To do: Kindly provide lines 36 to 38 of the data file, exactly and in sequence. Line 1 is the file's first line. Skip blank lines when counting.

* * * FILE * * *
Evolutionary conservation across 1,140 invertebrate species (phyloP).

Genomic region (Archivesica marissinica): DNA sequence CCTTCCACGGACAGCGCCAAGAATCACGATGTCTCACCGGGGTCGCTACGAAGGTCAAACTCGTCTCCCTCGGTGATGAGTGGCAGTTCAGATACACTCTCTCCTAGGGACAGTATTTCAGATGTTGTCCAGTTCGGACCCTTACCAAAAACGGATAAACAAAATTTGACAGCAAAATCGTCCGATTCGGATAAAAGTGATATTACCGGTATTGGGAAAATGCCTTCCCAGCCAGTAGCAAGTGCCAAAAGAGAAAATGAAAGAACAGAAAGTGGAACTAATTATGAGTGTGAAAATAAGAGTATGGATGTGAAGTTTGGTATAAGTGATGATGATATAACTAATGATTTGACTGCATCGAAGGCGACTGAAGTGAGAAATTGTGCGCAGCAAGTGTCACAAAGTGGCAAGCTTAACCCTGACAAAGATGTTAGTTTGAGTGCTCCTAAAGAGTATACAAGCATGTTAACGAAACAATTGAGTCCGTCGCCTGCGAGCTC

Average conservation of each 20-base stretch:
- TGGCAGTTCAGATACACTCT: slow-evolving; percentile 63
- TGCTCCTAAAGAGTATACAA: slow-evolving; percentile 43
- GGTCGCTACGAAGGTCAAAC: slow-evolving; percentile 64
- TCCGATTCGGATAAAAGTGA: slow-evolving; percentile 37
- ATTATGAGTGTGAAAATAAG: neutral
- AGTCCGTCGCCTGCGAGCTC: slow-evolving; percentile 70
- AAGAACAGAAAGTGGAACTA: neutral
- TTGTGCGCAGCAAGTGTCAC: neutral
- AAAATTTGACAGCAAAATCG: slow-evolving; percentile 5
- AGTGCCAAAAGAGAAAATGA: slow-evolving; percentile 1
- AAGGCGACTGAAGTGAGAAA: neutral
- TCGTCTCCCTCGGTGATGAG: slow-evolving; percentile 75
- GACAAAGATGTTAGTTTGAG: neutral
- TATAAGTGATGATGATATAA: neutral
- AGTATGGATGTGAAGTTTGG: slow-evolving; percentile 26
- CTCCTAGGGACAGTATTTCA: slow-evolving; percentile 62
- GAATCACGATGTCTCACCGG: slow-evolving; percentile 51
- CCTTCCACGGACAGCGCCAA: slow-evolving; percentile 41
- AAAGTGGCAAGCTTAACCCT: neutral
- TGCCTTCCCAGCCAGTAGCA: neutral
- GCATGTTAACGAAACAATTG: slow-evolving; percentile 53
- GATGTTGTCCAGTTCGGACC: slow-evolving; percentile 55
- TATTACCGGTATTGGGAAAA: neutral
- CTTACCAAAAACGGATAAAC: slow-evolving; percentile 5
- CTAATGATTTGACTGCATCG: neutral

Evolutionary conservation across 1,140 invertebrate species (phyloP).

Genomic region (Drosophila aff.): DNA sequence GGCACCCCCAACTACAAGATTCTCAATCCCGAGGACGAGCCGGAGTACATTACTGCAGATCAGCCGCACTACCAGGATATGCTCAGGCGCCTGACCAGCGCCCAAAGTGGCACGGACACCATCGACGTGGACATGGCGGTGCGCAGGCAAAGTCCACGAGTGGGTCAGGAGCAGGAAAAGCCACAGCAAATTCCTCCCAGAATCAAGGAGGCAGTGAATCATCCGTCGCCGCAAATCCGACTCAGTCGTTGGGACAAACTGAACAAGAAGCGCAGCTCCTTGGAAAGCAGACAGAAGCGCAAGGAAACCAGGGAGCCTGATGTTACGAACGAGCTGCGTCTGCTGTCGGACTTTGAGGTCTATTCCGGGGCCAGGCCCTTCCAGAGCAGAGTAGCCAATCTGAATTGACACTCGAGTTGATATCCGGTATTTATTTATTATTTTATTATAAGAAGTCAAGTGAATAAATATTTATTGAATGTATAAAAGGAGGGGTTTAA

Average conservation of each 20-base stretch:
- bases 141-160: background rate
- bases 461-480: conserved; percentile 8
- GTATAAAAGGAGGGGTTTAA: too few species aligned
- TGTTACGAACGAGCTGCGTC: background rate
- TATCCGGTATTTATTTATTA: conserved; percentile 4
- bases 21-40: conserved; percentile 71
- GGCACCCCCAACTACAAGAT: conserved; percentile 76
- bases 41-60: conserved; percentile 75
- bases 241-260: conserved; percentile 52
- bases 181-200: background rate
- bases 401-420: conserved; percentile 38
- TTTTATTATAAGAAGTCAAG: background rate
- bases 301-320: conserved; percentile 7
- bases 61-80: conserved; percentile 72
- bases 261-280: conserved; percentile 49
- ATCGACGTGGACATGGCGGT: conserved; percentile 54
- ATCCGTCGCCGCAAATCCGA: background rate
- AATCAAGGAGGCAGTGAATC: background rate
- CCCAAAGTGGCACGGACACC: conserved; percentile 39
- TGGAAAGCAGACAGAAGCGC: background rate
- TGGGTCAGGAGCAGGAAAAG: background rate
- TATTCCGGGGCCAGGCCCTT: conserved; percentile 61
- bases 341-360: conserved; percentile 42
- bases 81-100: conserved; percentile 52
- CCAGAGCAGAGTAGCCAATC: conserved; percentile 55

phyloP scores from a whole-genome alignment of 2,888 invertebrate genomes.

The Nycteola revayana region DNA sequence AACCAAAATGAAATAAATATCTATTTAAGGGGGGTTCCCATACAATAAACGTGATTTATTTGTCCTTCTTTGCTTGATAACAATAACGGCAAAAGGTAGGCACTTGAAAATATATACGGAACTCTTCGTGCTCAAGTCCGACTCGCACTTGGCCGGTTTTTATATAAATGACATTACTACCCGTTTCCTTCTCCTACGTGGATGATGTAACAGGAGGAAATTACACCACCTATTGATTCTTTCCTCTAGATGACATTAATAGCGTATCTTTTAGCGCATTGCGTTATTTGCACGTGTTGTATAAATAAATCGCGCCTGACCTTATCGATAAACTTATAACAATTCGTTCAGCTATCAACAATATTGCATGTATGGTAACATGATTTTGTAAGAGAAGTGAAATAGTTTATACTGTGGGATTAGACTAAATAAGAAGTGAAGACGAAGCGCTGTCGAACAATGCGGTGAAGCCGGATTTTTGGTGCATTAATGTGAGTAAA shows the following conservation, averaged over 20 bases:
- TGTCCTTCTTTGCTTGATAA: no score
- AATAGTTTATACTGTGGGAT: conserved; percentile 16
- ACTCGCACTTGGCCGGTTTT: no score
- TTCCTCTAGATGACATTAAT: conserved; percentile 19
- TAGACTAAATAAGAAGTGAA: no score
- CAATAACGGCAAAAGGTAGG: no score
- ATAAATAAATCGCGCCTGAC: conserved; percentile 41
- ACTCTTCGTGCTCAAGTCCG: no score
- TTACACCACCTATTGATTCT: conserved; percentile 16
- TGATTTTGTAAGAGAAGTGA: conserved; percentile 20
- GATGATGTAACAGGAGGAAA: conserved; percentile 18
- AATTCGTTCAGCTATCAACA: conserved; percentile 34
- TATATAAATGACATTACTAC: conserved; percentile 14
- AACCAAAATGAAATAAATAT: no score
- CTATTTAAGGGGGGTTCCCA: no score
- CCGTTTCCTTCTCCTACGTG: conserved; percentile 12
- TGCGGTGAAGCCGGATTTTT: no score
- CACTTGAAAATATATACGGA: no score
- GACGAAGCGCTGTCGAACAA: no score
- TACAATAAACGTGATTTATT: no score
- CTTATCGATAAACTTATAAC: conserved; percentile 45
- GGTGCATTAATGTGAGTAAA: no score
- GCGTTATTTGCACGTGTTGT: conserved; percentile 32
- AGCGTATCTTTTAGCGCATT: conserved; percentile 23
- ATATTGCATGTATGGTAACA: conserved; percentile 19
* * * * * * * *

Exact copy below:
- TATCCGGTATTTATTTATTA: conserved; percentile 4
- bases 21-40: conserved; percentile 71
- GGCACCCCCAACTACAAGAT: conserved; percentile 76